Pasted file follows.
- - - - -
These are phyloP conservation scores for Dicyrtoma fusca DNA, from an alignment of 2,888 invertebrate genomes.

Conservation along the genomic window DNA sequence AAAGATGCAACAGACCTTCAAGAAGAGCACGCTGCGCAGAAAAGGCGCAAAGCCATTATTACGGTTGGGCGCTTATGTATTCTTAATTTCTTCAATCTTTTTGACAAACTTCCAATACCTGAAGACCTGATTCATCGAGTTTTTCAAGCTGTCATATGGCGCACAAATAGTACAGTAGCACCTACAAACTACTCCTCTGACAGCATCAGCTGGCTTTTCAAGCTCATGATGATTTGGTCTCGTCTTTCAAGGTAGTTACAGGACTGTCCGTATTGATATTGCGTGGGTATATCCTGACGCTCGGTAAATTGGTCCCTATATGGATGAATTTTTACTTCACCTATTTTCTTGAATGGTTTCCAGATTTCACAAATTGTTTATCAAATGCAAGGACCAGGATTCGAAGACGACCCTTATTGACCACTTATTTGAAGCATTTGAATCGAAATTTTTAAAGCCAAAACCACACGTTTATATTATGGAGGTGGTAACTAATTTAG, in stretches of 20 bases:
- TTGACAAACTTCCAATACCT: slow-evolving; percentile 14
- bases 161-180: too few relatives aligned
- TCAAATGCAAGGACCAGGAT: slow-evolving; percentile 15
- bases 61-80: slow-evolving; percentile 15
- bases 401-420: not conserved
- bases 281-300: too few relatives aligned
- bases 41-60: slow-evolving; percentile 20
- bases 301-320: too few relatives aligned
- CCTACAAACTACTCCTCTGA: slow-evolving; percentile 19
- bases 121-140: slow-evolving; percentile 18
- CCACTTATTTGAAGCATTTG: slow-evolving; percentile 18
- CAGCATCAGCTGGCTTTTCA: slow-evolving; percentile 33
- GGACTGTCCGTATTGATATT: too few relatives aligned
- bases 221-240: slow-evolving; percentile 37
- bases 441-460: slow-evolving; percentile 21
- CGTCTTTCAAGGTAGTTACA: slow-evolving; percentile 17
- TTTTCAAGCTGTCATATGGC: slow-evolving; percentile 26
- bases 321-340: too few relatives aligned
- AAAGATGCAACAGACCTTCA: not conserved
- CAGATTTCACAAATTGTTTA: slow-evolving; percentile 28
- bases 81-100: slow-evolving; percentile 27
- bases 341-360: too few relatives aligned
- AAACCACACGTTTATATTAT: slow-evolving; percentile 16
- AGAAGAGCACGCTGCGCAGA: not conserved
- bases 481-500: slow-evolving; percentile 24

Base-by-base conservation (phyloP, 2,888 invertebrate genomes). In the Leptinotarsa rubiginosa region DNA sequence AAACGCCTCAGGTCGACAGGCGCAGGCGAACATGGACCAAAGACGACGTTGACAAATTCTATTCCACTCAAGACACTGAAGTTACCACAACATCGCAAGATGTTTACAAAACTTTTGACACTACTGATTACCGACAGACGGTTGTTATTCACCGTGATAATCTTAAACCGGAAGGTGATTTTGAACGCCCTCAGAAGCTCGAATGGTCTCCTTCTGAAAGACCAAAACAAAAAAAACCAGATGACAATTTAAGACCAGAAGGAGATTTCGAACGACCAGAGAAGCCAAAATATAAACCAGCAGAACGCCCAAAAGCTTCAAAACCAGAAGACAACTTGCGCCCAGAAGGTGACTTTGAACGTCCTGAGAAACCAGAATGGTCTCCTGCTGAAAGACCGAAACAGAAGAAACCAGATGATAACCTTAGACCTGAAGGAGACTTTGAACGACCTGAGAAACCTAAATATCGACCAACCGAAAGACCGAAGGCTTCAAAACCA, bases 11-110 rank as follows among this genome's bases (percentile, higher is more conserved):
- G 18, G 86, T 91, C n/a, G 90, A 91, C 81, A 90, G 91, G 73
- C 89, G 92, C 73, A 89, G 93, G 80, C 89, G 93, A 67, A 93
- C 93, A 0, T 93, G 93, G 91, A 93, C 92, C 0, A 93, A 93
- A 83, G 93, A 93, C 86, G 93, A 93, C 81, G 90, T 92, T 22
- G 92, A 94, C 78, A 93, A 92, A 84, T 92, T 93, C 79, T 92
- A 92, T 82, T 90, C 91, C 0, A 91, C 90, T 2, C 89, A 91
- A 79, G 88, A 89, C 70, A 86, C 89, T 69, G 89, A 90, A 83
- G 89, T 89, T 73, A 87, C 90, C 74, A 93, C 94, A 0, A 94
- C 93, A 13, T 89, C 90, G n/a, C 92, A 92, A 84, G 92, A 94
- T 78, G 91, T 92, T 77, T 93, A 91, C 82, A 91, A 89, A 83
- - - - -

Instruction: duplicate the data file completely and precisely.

These are phyloP conservation scores for Dicyrtoma fusca DNA, from an alignment of 2,888 invertebrate genomes.

Conservation along the genomic window DNA sequence AAAGATGCAACAGACCTTCAAGAAGAGCACGCTGCGCAGAAAAGGCGCAAAGCCATTATTACGGTTGGGCGCTTATGTATTCTTAATTTCTTCAATCTTTTTGACAAACTTCCAATACCTGAAGACCTGATTCATCGAGTTTTTCAAGCTGTCATATGGCGCACAAATAGTACAGTAGCACCTACAAACTACTCCTCTGACAGCATCAGCTGGCTTTTCAAGCTCATGATGATTTGGTCTCGTCTTTCAAGGTAGTTACAGGACTGTCCGTATTGATATTGCGTGGGTATATCCTGACGCTCGGTAAATTGGTCCCTATATGGATGAATTTTTACTTCACCTATTTTCTTGAATGGTTTCCAGATTTCACAAATTGTTTATCAAATGCAAGGACCAGGATTCGAAGACGACCCTTATTGACCACTTATTTGAAGCATTTGAATCGAAATTTTTAAAGCCAAAACCACACGTTTATATTATGGAGGTGGTAACTAATTTAG, in stretches of 20 bases:
- TTGACAAACTTCCAATACCT: slow-evolving; percentile 14
- bases 161-180: too few relatives aligned
- TCAAATGCAAGGACCAGGAT: slow-evolving; percentile 15
- bases 61-80: slow-evolving; percentile 15
- bases 401-420: not conserved
- bases 281-300: too few relatives aligned
- bases 41-60: slow-evolving; percentile 20
- bases 301-320: too few relatives aligned
- CCTACAAACTACTCCTCTGA: slow-evolving; percentile 19
- bases 121-140: slow-evolving; percentile 18
- CCACTTATTTGAAGCATTTG: slow-evolving; percentile 18
- CAGCATCAGCTGGCTTTTCA: slow-evolving; percentile 33
- GGACTGTCCGTATTGATATT: too few relatives aligned
- bases 221-240: slow-evolving; percentile 37
- bases 441-460: slow-evolving; percentile 21
- CGTCTTTCAAGGTAGTTACA: slow-evolving; percentile 17
- TTTTCAAGCTGTCATATGGC: slow-evolving; percentile 26
- bases 321-340: too few relatives aligned
- AAAGATGCAACAGACCTTCA: not conserved
- CAGATTTCACAAATTGTTTA: slow-evolving; percentile 28
- bases 81-100: slow-evolving; percentile 27
- bases 341-360: too few relatives aligned
- AAACCACACGTTTATATTAT: slow-evolving; percentile 16
- AGAAGAGCACGCTGCGCAGA: not conserved
- bases 481-500: slow-evolving; percentile 24

Base-by-base conservation (phyloP, 2,888 invertebrate genomes). In the Leptinotarsa rubiginosa region DNA sequence AAACGCCTCAGGTCGACAGGCGCAGGCGAACATGGACCAAAGACGACGTTGACAAATTCTATTCCACTCAAGACACTGAAGTTACCACAACATCGCAAGATGTTTACAAAACTTTTGACACTACTGATTACCGACAGACGGTTGTTATTCACCGTGATAATCTTAAACCGGAAGGTGATTTTGAACGCCCTCAGAAGCTCGAATGGTCTCCTTCTGAAAGACCAAAACAAAAAAAACCAGATGACAATTTAAGACCAGAAGGAGATTTCGAACGACCAGAGAAGCCAAAATATAAACCAGCAGAACGCCCAAAAGCTTCAAAACCAGAAGACAACTTGCGCCCAGAAGGTGACTTTGAACGTCCTGAGAAACCAGAATGGTCTCCTGCTGAAAGACCGAAACAGAAGAAACCAGATGATAACCTTAGACCTGAAGGAGACTTTGAACGACCTGAGAAACCTAAATATCGACCAACCGAAAGACCGAAGGCTTCAAAACCA, bases 11-110 rank as follows among this genome's bases (percentile, higher is more conserved):
- G 18, G 86, T 91, C n/a, G 90, A 91, C 81, A 90, G 91, G 73
- C 89, G 92, C 73, A 89, G 93, G 80, C 89, G 93, A 67, A 93
- C 93, A 0, T 93, G 93, G 91, A 93, C 92, C 0, A 93, A 93
- A 83, G 93, A 93, C 86, G 93, A 93, C 81, G 90, T 92, T 22
- G 92, A 94, C 78, A 93, A 92, A 84, T 92, T 93, C 79, T 92
- A 92, T 82, T 90, C 91, C 0, A 91, C 90, T 2, C 89, A 91
- A 79, G 88, A 89, C 70, A 86, C 89, T 69, G 89, A 90, A 83
- G 89, T 89, T 73, A 87, C 90, C 74, A 93, C 94, A 0, A 94
- C 93, A 13, T 89, C 90, G n/a, C 92, A 92, A 84, G 92, A 94
- T 78, G 91, T 92, T 77, T 93, A 91, C 82, A 91, A 89, A 83